A few weeks ago I went on a bike trip to Woods Hole with a group from The Anchors in Edgartown. We rode the bike path to North Falmouth and back, a pretty ride past a stretch of beach and a varied landscape of woods, fields and cranberry bog. As I pedaled along, shifting my 18 gears, a helmet planted firmly on my head, I remembered my first trip to Martha’s Vineyard. I arrived then on a three-speed Raleigh with an army surplus saddlebag slung over the rear fender and nothing but hair on my head.
In late summer 1955, I had taken the train from New Haven to Buzzard’s Bay with a group of teenagers on an American Youth Hostel tour. We had grown up riding bikes but never far from home. The Cape and Islands were foreign territory for this little band of Connecticut Yankees. We rode from Sandwich to Woods Hole, boarded the Islander (still in her youth), rolled our bikes off the ferry, and made our first ride up-Island. There were no bike paths, but the summer roads weren’t as thick with cars as they are today. We stayed at the newly-opened youth hostel in West Tisbury where the rooms still smelled of fresh plaster and the wallboards shone with varnish. Out at Gay Head we walked the cliffs and purchased little glass tubes of colored clay to take home as souvenirs.
From the Vineyard we went to Nantucket where it rained, and the crowded hostel, not as nice as the one in West Tisbury, was at the end of an airport runway. Despite the turn in the weather and the less-than-salubrious setting, we had a grand trip, the first time any of us had traveled without parental guidance, and we had done it under our own power. In the end, despite our tired legs, sore bottoms and soggy saddle bags we felt strong, and free and independent.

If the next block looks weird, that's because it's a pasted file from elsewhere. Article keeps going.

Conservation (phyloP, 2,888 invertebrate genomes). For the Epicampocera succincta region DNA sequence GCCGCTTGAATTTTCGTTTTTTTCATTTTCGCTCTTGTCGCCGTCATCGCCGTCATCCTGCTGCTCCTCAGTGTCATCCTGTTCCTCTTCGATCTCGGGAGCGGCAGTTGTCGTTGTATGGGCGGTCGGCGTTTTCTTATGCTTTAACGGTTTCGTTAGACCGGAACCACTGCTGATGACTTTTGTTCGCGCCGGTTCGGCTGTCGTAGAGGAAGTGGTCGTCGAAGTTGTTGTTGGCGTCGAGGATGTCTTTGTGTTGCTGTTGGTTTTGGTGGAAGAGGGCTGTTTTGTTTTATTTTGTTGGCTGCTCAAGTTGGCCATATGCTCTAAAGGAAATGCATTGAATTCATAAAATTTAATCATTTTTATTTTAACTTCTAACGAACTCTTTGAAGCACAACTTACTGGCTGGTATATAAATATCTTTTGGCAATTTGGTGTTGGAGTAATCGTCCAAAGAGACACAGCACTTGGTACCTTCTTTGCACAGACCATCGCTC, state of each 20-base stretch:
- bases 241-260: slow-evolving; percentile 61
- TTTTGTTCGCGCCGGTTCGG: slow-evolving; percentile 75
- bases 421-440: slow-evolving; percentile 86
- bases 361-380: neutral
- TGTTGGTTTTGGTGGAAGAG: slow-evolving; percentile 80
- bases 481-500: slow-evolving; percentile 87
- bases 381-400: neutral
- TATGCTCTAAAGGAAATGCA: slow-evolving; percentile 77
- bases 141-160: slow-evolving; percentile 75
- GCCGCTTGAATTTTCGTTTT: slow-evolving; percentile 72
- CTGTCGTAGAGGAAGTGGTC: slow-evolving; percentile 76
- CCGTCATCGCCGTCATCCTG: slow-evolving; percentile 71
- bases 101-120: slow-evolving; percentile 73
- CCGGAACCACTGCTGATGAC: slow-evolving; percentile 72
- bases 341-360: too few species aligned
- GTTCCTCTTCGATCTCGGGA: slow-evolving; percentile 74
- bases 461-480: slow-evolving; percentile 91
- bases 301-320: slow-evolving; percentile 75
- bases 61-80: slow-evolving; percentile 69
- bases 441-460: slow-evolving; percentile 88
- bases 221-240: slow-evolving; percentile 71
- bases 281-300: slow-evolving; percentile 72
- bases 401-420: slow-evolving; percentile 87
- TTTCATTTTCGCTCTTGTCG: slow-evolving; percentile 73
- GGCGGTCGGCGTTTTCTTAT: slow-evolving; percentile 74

Years later, in the summer of 1974, my husband and I bought our home in Edgartown, and I have been riding the roads and paths of the Island ever since. There is something about riding a bike, whether heading out for a 20-mile jaunt, or slipping into town for the mail, that always appeals. It may be the warmth of the sun on one’s back or the sweet smell of privet in the air. It may be the sheer pleasure of wheels, so much smoother than plodding along one foot at a time, or the freedom of easing past stalled traffic out at the Triangle. It may just be that riding a bike makes me feel young again.
Whatever the reason, I go on riding, although sometimes, when I meet a phalanx of tourists advancing three abreast and forcing me off the path, or when a hot-shot in a flourescent shirt streaks by without warning, sometimes I think I should retire the bike to the garage and retreat to a rocking chair. So far I haven’t given in to passing doubts. The quiet morning streets still beckon. The long light of late afternoon calls me out. Walking is too slow. Driving is no fun. Gliding along on a bike is the best feeling in the world. So watch for me all you drivers and bikers, watch for me to go by, still happily coasting along with the wind at my back.
Gazette contributor Betsy Campbell lives in Edgartown.